Ralph Nader: She went to the gathering and stood in line and stood in line. She finally got up to him, grabbed his hand and said, ‘Senator Bush, you’ve got to make the dry dam. And you’ve got to get it done. We can’t have another flood,’ and he smiled the way politicians do and started extricating his hand to shake the next hand and she wouldn’t let him go, she wouldn’t let him go (laughs). And people were a little bit embarrassed, waiting. And he finally said, I’ll do it. And he actually did it and we built the dry dam and there’s never been a flood since.
Céline Gounder: Growing up in a mill town, Nader was used to the polluted waters and dirty air. It was the way things were back then.
Ralph Nader: We never grew up even thinking that we could wade or fish in them. They smelled bad too and looked bad, they looked like rainbows. And we went to a school called central school and right next to it was a rendering plant of chickens and the smell was horrible. And a lot of it was preventable. They just used our air and water as sewers. I mean, it’s just a normal thing to do.
Céline Gounder: But Nader didn’t think much about this pollution until after he graduated from Harvard Law School when he began his crusade for consumer protections. This fight included the automobile industry, healthcare, pension system, insurance to the environment. When he took on these conglomerates – he did so ferociously and passionately, never sugar coating the issue.
Archival Tape of Ralph Nader:“The laws are very weak, the penalties are even weaker. Picture the scene – you can destroy a body of water like Lake Erie and nothing happens to any of the polluters. You can destroy a beautiful spot on the West Coast called the Santa Barbara OffShore Area and there hasn’t been any criminal prosecution or fine of the violators. There was recently a million dollar fine imposed on Chevron for the biggest oil spill in the Gulf of Mexico – what is that? That is nothing. That is about an hour’s gross revenue for the company.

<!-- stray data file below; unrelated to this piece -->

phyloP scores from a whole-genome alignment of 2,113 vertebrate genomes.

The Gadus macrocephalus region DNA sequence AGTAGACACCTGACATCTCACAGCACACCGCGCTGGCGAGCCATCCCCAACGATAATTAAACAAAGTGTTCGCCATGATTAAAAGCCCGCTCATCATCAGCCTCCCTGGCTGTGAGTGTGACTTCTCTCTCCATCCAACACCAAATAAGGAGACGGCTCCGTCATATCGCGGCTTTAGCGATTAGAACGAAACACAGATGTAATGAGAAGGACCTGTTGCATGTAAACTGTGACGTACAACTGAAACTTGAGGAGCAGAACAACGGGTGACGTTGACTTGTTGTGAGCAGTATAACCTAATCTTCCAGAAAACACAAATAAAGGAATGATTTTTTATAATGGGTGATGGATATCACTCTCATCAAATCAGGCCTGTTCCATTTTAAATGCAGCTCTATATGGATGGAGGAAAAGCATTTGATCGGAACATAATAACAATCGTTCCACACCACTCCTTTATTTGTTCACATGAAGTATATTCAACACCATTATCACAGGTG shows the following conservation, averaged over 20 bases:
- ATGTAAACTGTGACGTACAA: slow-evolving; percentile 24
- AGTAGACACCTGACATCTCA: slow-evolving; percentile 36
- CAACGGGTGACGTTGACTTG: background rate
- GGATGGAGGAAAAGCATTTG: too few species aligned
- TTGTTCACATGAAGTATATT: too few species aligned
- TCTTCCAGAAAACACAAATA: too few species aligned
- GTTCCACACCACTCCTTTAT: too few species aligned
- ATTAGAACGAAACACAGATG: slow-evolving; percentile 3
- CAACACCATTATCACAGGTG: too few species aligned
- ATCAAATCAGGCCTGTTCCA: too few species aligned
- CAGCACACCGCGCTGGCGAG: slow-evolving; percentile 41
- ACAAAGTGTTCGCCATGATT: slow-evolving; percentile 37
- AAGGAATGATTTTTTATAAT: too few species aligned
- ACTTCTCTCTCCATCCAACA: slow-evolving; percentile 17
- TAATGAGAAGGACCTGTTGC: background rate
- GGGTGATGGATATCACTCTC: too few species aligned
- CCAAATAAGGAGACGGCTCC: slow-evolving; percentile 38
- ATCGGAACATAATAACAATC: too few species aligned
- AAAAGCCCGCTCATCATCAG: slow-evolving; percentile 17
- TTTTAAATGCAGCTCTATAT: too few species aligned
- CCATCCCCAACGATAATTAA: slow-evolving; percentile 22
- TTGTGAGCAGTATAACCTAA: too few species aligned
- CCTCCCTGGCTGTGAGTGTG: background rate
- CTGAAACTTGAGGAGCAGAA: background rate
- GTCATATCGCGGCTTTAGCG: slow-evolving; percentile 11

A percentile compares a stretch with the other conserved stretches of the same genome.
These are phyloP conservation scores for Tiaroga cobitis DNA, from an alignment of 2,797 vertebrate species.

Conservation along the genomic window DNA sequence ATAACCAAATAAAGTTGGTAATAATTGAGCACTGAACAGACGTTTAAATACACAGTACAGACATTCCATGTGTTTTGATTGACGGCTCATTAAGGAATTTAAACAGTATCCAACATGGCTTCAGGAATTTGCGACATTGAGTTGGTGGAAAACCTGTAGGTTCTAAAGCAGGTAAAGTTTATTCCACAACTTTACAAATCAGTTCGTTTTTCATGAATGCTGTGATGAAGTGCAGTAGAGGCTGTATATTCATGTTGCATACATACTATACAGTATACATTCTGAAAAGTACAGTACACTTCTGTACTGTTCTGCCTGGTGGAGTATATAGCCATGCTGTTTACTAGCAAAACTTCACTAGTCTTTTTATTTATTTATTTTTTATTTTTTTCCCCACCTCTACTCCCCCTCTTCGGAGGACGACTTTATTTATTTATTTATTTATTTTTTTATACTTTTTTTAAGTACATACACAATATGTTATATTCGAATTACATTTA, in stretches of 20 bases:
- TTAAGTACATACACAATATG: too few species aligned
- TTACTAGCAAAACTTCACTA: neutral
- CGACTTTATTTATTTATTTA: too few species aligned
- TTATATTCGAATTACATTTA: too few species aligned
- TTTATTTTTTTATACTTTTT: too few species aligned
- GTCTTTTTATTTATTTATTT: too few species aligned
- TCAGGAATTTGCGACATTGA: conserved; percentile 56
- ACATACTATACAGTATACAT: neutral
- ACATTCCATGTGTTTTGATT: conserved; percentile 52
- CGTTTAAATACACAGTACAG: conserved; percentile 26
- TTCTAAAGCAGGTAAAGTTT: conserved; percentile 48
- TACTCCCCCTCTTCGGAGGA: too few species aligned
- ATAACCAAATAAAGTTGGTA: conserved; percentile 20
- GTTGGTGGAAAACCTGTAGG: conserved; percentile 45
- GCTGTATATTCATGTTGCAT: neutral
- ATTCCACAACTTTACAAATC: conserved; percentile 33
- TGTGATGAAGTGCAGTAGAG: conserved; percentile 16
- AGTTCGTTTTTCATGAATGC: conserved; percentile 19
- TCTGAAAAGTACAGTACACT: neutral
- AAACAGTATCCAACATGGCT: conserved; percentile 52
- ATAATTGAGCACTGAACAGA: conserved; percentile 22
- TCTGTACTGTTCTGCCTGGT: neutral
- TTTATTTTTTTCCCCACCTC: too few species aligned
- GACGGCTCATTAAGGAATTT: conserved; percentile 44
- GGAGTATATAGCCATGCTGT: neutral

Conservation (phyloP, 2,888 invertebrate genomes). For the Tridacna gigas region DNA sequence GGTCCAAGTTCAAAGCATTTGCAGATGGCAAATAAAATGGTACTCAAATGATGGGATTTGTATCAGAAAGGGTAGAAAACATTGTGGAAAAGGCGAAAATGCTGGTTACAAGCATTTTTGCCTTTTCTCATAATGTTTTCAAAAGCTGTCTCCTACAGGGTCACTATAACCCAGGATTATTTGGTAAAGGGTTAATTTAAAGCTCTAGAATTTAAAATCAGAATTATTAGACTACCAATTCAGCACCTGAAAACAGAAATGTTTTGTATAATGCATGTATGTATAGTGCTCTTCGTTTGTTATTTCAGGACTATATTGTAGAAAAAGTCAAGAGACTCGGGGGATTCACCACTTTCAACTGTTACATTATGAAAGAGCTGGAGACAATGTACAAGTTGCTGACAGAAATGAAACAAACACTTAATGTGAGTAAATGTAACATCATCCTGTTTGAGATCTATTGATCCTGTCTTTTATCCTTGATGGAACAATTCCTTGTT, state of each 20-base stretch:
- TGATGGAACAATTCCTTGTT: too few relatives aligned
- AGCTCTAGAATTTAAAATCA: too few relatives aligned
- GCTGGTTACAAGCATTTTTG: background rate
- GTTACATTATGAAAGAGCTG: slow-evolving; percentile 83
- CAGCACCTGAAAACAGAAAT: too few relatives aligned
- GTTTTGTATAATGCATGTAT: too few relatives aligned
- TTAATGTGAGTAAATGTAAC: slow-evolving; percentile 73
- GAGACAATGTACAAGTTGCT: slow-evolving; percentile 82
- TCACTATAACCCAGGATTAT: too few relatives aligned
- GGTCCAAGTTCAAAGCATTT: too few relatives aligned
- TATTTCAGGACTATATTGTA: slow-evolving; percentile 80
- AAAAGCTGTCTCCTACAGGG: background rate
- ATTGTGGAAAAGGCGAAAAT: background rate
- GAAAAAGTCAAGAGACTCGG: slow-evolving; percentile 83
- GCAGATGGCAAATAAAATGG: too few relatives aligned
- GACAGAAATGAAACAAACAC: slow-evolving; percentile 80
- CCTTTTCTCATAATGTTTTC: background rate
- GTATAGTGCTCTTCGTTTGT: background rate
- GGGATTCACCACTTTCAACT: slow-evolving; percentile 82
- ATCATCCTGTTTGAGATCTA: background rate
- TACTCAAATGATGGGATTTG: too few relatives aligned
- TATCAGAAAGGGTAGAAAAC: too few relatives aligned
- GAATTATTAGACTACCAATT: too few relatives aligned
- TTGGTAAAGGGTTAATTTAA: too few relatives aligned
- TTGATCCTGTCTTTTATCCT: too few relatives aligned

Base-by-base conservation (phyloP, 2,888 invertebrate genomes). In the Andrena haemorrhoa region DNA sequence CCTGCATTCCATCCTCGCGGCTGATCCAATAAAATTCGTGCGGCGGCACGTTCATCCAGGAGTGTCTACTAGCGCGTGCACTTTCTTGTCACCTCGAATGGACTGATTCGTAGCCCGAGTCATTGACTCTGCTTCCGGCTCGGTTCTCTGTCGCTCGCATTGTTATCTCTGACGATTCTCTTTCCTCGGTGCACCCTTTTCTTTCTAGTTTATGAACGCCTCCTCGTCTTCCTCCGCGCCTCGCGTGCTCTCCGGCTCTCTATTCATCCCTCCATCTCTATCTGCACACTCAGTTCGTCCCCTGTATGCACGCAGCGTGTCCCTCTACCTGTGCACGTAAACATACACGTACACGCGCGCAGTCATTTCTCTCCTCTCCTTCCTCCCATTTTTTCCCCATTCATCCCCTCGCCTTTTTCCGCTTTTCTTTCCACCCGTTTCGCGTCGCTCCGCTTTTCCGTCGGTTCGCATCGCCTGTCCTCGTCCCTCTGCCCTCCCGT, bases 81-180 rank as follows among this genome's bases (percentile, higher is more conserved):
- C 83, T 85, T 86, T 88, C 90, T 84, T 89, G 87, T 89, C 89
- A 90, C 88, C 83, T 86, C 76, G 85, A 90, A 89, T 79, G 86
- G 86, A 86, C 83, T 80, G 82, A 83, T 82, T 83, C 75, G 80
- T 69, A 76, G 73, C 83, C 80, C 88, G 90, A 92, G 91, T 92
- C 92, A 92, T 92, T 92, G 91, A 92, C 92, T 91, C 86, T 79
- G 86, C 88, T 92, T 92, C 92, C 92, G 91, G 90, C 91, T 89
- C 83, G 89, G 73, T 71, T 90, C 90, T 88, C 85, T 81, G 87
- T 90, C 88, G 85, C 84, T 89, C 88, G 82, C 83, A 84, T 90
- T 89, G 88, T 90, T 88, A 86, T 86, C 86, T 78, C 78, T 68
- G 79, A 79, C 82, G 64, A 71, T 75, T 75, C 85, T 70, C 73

Céline Gounder: Nader’s environmental work took off in the late 60’s when new organizations such as the Sierra Club, Friends of the Earth to Greenpeace put a national spotlight on the issues around water contamination and pollution. But the strategy wasn’t just to make noise, it was also very politically focused.
Ralph Nader: We didn’t just have rallies around the country where the energy went into the ether on a weekend, we focused on the place where the decision could be made. And if you got laser beam advocacy groups to take the rumble from the people and focus it on the House and Senate one by one and feed the material back home so that the rumble became more, the demonstrations and the pickets and so on. And in just a matter of three years, we got which what we could not get in the succeeding 45 years.
Céline Gounder: This strategy was effective – but it was only made possible because of the political climate at the time under – of all Presidents – Richard Nixon.
Ralph Nader: Nixon was the last Republican to be afraid of liberals. He saw mass demonstrations in Philadelphia and New York and Los Angeles and Chicago, where there were Republicans there. And then Earth Day came along. It was 1970. 18 million people participated in thousands of events on April 22, 1970. That totally freaked him out. So you see, the rumble from the people really can affect even the most retrograde politicians.
[archival tape of the first Earth Day]
[(music) As much aroused by the music as the damage done to the environment. This is Philadelphia on Earth Day. ‘Welcome Sulfur Dioxide, hello Carbon Monoxide (fade out).]
Ralph Nader: And Nixon was so freaked out that he signed anything. He signed the Environmental Air Pollution Control Act, the Clean Water Act. He set up EPA, set up the Environmental Council in the White House.
Archival Tape of President Richard Nixon: Clean air and clean water, the wise use of our land, the protection of wildlife and natural beauty, parks for all to enjoy. These are part of the birthright of every American. To guarantee that birthright we must act and act decisively. It is literally now or never.
Céline Gounder: But when it came to enforcement, it was a real battle. A battle that is still playing out today in communities across the country.
Ralph Nader: And so the lobbies from the corporations flooded Washington and, you know, they outnumbered environmental lobbyists by a hundred to one. You go to the EPA, they filled the corridors and they made sure that the budgets were very, very minimal by lobbying Congress. And so there, there weren’t many prosecutors, investigators, scientists developing updated standards, revisions, educating the public, involving the public, in the rulemaking process.
Céline Gounder: But since politics have become so polarized, this kind of across the aisle work is almost unimaginable today. Since President Trump took office, many of the environmental policies passed by former President Barack Obama have been slashed.